was founded by the Society of Jesus in 1960 and remains the only Jesuit higher educational institution in all of Korea. The University is located in Shinchon, which is considered the “University Town” within Seoul because of the several major prestigious universities located in the area.
The university is comprised of around 8,000 undergraduate students and around 4,000 postgraduate students, of which 1,350 are from outside of Korea. Because of its smaller size in comparison with other Korean universities, Sogang provides a family-like atmosphere for international students, offering activities and programs for study abroad students that allow them to interact with the students of Sogang.
in 2008, Sogang was ranked 1st in Korea (among the four-year universities without medical school). In October 2009, Sogang earned an accreditation of the Association to Advance Collegiate Schools of Business (AACSB) in business.
There is a one-day orientation on the first day of school, or the day prior, which includes a welcome lunch, campus tour, meeting with student ambassadors and meeting with the Office of International Affairs staff. MU students will apply for the "Buddy Program" and be assigned a local student to help them get settled during your first days in Seoul. Sogang students and organizations coordinate many introductory social events during the first weeks in Seoul which are advertised around campus and allow Marquette students to connect with Korean students and other international students, There will also be an orientation at Marquette prior to departure.
To see specific course offerings, you can search course offerings via Sogang's online course database
(use Internet Explorer).
You can also look at past course offerings below:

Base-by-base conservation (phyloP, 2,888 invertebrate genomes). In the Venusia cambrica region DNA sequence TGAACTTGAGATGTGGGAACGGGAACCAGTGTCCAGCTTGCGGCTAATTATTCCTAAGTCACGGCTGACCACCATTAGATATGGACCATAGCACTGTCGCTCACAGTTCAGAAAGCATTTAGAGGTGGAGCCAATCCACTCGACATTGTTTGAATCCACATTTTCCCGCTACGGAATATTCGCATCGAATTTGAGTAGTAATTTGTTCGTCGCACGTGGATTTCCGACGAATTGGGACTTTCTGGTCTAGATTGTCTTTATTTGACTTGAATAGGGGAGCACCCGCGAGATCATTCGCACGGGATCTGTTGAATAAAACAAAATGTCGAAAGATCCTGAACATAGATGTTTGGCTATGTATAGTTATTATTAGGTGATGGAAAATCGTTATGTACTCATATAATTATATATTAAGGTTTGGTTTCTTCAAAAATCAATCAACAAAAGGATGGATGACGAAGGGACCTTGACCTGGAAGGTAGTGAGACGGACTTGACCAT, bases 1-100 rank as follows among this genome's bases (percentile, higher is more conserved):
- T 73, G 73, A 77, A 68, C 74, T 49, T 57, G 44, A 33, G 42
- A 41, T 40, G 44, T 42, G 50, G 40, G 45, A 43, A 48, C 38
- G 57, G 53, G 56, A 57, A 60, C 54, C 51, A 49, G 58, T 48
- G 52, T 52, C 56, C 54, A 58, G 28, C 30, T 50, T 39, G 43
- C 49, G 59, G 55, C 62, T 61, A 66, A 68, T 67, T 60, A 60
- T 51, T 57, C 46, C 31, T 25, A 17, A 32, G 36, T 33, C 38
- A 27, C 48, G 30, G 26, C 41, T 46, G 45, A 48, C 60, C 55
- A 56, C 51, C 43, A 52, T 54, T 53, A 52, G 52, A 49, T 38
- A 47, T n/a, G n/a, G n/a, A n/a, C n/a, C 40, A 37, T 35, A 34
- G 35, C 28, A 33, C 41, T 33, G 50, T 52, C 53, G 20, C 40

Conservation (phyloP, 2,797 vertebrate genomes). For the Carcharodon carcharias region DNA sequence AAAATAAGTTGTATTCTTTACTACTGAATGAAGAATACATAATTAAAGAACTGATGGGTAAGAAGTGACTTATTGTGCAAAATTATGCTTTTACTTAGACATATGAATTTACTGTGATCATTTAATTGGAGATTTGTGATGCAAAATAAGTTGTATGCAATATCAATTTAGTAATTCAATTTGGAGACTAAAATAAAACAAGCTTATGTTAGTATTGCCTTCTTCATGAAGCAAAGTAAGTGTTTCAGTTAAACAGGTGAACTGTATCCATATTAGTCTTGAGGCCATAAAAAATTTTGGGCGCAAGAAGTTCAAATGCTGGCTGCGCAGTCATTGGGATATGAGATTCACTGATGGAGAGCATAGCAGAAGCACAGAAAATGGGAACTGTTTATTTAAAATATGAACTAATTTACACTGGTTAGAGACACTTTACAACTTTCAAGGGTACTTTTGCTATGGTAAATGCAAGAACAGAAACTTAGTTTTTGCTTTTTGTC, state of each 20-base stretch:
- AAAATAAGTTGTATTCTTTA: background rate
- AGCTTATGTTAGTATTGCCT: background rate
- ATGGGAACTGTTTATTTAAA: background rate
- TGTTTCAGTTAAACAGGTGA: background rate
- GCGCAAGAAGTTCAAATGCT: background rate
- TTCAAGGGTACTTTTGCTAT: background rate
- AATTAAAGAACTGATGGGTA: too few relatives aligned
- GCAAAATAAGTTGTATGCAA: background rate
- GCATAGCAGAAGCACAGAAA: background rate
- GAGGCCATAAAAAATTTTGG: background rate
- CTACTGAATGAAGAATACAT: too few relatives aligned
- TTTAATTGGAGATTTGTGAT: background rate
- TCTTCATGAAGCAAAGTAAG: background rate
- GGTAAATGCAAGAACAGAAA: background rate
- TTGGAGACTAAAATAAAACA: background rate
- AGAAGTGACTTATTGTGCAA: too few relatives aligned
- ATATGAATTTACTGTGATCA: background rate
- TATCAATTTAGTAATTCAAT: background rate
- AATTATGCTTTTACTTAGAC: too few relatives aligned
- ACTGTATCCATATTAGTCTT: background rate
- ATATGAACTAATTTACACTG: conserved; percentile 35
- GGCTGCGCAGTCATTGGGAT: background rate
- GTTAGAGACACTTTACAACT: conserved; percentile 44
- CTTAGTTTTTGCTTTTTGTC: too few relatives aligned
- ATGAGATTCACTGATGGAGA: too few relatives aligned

Sogang Courses - Spring 2013 (excel)
Sogang Courses - Fall 2013 (excel)
Sogang University offers about 40% of their courses in English. Academic areas included engineering, history, literature, mathematics, economics, sociology, psychology, and others. Marquette students normally take their classes in English and are also strongly encouraged to take one beginner-level Korean language course. Students take four to seven classes, earning from 12 to 21 credits per semester.
Grades do not transfer to Marquette University for this program. Only credits will transfer provided that a grade of "C" or higher is earned.
Students at Sogang live in an American-style residence hall named Gonzaga Hall
. The residence has double occupancy rooms, and students can request a Korean roommate. The hall also has a cafeteria and a workout room, and is equipped with high speed wireless internet. Students need to supply their own sheets and bedding, which can be purchased upon arrival in Korea.
The housing fee at Sogang includes a meal plan for two meals per day in the cafeteria. The cost of food in Korea is much lower than in the US and a meal at a restaurant can be purchased for 2-5 US dollars.
Please refer to the "Budget Sheets" tab above
As the capital and largest metropolis of South Korea with over ten million people, Seoul is one of the world’s largest cities. It is located at the heart of the Korean Peninsula in a natural basin. Granite mountains surround the city and have historically played the role of a natural fortress.
A major financial and cultural center, Seoul is home to some of the largest technology corporations such as Samsung and LG. The city hosted both the 1988 Summer Olympics and the 2002 FIFA World Cup and was designated the 2010 World Design Capital.
Seoul is a also a city of contrasts. Fourteenth-century city gates squat in the shadow of 21st-century skyscrapers, while the broad Han River is back-dropped by granite mountains rising in the city center—complete with alpine highways speeding around their contours and temples nestling among their crags. Fashionable, gadget-laden youths battle for sidewalk space with fortune-tellers and peddlers, while tiny neighborhoods of traditional cottages contrast with endless ranks of identical apartments. Daytime visits to palaces and museums are balanced with pulsating, 24/7 nightlife. Shoppers can flash plastic in ritzy department stores or venture into labyrinthine markets; gourmets can sample garlicky barbequed ribs or the genteel vegetarianism of Buddhist cuisine. Fizzing with the energy of its ten million people, this sprawling metropolis is one of millennial Asia’s most exciting—but least visited—cities.